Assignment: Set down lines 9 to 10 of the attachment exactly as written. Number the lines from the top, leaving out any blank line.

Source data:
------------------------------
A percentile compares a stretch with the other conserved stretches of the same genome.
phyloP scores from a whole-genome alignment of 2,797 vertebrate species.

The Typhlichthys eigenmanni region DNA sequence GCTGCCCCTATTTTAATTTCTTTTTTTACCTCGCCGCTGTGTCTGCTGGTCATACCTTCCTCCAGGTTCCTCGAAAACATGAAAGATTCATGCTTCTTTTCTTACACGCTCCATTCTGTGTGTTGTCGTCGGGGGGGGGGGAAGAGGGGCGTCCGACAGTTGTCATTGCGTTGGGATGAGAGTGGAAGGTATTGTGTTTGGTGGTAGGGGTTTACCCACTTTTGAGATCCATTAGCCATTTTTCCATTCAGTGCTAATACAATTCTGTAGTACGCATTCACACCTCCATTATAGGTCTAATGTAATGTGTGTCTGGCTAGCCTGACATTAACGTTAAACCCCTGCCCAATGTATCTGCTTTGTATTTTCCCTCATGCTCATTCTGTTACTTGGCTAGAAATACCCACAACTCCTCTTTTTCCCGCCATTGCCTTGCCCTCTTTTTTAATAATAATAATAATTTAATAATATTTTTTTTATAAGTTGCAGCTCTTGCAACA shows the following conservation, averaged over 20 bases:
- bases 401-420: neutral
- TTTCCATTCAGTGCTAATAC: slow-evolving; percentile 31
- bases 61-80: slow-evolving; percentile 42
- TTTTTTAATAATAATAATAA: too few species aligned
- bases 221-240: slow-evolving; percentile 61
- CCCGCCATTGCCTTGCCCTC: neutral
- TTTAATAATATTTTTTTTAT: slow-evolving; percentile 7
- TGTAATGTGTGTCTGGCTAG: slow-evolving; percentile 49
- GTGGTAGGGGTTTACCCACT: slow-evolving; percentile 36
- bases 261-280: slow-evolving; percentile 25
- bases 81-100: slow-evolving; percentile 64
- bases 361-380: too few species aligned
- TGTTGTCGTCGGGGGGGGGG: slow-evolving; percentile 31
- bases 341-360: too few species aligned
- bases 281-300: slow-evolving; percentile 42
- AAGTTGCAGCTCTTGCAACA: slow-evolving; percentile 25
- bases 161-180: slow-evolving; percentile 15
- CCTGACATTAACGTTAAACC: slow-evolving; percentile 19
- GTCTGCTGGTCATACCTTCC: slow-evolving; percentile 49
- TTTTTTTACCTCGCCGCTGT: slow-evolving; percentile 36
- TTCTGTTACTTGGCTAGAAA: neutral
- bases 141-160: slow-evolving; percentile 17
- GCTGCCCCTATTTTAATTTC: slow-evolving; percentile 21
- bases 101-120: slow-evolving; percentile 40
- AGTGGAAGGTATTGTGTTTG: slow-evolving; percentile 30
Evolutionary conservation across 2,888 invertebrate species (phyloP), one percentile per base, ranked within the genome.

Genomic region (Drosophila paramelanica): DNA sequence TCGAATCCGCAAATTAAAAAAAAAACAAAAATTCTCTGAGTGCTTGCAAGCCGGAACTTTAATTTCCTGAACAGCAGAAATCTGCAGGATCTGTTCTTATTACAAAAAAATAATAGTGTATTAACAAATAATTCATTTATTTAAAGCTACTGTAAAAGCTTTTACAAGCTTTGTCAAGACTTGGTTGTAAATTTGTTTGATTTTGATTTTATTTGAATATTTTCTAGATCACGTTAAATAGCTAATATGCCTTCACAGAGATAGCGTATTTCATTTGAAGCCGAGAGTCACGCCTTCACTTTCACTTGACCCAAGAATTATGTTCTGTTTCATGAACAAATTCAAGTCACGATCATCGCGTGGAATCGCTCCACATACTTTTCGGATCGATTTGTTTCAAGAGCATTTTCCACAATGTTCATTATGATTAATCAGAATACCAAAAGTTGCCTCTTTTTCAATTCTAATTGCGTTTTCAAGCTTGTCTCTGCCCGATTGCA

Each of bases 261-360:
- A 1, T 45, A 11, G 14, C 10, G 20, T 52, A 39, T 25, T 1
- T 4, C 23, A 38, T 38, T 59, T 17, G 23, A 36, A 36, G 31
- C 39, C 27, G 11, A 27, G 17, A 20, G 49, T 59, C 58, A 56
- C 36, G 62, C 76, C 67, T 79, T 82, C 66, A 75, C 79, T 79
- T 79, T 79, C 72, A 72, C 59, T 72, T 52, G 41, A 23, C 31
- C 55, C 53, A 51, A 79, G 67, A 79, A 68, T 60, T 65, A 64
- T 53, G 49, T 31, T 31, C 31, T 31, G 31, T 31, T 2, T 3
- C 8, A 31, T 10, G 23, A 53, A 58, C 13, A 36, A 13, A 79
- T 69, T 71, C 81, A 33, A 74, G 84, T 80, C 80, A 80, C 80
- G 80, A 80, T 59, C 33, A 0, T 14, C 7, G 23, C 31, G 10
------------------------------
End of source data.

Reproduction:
- CCCGCCATTGCCTTGCCCTC: neutral
- TTTAATAATATTTTTTTTAT: slow-evolving; percentile 7